Wednesday, April 18, 2012

A handful of hunters

Almost two years ago, on the last long weekend of the summer of 2010, we joined the crowds on and around Boundary Bay. Luckily, the tide was at its lowest; we walked out to the edge of the water, and waded in. I picked up an old clam shell loaded down with barnacles, found it full of life, and brought it home.

But it was a busy time for us; I was still catching up with photos from Campbell River, there was my trip to Bella Coola, and afterwards, parties to go to, more beaches to visit. Somehow, the clamshell and its passengers got set aside for "later".

Now it's later.

Messy, heavy, clam shell

It was welded half open by barnacles.

This is why it's heavy; it's swarming with critters inside. Visible at first glance; a whelk, snails, and hermit pincers.

The whelk. A hungry predator, busy decimating the population.

At home, I pried the shell open and washed out its residents. There were more than I'd bargained for: the whelk, a few mud snails, slipper snails, trophon snails, assorted worms, several grainy hand hermit crabs, and a colony of what I think are probably tunicates: all crowded in, crawling over and under each other, higgledy-piggledy.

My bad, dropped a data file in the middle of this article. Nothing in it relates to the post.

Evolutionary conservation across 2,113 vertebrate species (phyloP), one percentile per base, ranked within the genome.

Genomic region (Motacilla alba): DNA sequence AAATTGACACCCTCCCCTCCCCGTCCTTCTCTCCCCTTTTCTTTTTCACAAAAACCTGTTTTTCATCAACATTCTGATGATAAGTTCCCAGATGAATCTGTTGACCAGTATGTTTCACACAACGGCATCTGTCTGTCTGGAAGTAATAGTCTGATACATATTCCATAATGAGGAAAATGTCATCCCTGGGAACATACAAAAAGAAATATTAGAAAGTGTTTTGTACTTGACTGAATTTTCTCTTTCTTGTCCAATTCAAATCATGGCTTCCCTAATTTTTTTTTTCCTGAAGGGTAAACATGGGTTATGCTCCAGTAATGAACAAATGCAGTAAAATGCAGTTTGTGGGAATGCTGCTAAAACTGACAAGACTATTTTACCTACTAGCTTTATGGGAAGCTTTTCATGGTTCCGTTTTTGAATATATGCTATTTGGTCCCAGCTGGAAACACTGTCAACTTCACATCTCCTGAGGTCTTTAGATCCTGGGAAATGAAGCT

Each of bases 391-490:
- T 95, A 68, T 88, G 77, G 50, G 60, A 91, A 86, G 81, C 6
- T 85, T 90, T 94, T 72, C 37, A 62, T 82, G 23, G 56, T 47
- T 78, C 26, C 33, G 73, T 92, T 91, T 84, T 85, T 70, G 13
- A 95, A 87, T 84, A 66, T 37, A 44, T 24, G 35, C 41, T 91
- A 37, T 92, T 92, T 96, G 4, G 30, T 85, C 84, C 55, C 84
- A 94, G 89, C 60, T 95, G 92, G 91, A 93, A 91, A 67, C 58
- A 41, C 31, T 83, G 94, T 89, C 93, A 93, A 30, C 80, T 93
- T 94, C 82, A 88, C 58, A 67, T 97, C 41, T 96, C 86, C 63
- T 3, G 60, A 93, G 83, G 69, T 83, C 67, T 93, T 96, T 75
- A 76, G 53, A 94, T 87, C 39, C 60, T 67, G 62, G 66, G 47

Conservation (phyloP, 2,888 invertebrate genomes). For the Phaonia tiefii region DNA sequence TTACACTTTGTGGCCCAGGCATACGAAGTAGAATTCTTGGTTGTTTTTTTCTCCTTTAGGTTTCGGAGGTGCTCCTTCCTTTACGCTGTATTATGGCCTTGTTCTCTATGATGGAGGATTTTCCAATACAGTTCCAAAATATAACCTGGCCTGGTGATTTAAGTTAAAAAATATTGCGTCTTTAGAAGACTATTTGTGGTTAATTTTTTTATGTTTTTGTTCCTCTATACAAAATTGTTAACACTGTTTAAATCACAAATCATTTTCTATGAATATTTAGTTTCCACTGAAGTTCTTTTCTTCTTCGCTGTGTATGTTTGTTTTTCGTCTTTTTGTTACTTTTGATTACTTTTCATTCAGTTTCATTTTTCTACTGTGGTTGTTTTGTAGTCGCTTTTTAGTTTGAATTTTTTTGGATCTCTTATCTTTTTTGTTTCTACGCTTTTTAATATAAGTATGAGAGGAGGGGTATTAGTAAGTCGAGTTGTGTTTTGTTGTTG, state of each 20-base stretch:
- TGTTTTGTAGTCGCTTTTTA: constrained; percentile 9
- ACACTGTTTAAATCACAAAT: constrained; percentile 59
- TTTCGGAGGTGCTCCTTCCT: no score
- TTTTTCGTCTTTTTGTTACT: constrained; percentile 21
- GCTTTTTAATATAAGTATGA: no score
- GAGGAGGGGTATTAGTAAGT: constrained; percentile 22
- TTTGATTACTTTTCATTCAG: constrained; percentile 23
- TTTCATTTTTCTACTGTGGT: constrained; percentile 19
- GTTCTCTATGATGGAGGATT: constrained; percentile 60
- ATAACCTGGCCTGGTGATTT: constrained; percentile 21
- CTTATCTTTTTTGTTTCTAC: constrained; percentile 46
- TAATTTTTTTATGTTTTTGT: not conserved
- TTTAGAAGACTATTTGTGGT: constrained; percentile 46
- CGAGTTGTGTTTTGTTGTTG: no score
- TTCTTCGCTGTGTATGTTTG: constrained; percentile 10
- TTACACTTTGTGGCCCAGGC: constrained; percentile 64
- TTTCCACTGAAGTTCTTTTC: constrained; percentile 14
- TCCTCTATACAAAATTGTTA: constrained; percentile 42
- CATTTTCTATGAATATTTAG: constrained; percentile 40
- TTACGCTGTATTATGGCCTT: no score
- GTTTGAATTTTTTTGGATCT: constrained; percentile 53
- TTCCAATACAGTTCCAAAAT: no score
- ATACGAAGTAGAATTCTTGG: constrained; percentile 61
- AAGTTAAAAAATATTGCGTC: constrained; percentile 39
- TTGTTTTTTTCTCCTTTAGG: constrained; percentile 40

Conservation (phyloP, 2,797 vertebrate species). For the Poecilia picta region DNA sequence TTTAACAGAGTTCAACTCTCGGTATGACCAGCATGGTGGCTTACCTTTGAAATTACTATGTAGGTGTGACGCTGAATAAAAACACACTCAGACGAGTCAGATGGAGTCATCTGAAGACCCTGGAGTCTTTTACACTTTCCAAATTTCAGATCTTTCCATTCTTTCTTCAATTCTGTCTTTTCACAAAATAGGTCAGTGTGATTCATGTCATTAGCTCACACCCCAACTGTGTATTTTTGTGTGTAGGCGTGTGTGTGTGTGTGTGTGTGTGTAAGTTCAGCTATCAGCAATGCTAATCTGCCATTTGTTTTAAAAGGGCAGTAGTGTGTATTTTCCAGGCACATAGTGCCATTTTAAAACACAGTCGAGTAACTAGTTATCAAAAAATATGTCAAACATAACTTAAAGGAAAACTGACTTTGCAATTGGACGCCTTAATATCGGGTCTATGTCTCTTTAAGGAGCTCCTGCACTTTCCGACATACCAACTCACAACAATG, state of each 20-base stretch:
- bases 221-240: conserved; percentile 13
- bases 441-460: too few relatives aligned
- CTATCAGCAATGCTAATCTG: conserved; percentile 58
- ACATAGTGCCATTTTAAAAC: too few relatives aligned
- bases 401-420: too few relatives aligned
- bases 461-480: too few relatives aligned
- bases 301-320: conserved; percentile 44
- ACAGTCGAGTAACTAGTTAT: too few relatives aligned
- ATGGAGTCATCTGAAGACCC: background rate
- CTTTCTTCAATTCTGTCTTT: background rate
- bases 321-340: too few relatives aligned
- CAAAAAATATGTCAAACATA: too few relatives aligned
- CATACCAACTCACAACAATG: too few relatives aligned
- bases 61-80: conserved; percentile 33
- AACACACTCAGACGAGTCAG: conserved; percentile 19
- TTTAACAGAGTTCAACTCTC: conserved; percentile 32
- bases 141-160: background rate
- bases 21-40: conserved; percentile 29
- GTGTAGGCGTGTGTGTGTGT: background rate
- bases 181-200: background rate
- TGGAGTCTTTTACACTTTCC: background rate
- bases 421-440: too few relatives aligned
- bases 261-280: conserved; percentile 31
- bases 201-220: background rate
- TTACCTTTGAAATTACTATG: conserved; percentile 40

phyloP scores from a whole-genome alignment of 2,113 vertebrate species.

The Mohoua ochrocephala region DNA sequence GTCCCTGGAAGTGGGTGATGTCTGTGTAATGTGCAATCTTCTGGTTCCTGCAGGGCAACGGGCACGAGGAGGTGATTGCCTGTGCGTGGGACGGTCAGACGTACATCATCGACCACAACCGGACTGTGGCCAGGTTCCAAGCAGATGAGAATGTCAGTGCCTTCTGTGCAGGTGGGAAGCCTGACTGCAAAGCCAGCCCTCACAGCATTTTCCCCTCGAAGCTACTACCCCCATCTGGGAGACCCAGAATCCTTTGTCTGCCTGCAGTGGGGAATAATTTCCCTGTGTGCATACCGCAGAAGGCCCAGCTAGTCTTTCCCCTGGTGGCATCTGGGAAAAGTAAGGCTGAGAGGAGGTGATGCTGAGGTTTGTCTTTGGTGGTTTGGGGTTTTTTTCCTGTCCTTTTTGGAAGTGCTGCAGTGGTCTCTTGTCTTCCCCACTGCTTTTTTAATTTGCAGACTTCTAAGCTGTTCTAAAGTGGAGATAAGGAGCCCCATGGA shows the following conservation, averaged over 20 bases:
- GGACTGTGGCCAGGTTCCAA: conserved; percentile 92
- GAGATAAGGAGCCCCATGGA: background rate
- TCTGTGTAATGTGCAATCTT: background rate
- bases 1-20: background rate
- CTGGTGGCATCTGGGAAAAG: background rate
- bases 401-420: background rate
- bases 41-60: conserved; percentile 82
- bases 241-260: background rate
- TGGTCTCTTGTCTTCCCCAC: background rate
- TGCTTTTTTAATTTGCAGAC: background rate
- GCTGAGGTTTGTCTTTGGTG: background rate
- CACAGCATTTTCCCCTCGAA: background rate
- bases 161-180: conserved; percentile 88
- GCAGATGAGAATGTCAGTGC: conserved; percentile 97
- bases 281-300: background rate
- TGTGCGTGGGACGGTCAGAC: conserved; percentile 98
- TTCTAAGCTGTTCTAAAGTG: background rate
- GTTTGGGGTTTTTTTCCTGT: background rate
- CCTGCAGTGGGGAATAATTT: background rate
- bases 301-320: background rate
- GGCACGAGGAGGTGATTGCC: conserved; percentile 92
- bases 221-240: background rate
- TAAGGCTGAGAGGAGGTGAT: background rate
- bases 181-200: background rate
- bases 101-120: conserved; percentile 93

This poor little hermit has chosen the wrong mud snail shell. It is so encrusted with barnacles that he can barely walk on a smooth surface. Here he is, suffering, in a bowl. Once I'd put him in the aquarium, he was fine.

Another grainy hand hermit. This one is carrying a large slipper snail, probably a female; the smaller one attached to her would be a male.
All hooked slipper snails begin life as males and later become females. Smaller males may stack themselves on top of females. (Beachwatchers, WSU)

A fifteen-scaled worm, Harmothoe. possibly imbricata. These are predatory; in the clamshell, they had a nice source of living meat.

With another species of polychaete, unidentified.

The green polychaete, cleaned up a bit to show the parapodia (feet or paddles) with their bristles. This was a small one, about an inch long.

One of many flatworms in and on the shell. They prey mainly on snails and barnacles; they're tougher than they look.

And one more worm; a green ribbon worm. This one eats barnacles.

The area where the clamshell lay was sandy, with a light layer of seaweeds and eelgrass, but not many small critters were apparent. The clamshell provided shelter for the hermits, snails and barnacles, and this had attracted quite the collection of predators; I was surprised at their number and variety.

Oh, but that's not all! I'm still working on identifying the mystery animals; I'll post them tomorrow, named or not.

And here are a few more of those baby shrimps, picked up the same day, but in a tidepool further up the beach.

Five or six shrimp and an amphipod, in a bowl of water. The floating debris serves as camouflage; the shrimp eyes mimic dots of rotting seaweed.


  1. She's got the whole world in her hand ...

    Sorry, couldn't pass it up. - Margy

  2. Annie D2:09 pm

    Do you use fresh or salt water for rinsing?

  3. Annie; salt water. I usually bring some home with me, or I can mix up a batch of artificial sea water if I need to.

  4. Annie D10:23 am

    Thanks. I think I would do it that way too.
    What a wonderful clam to find!


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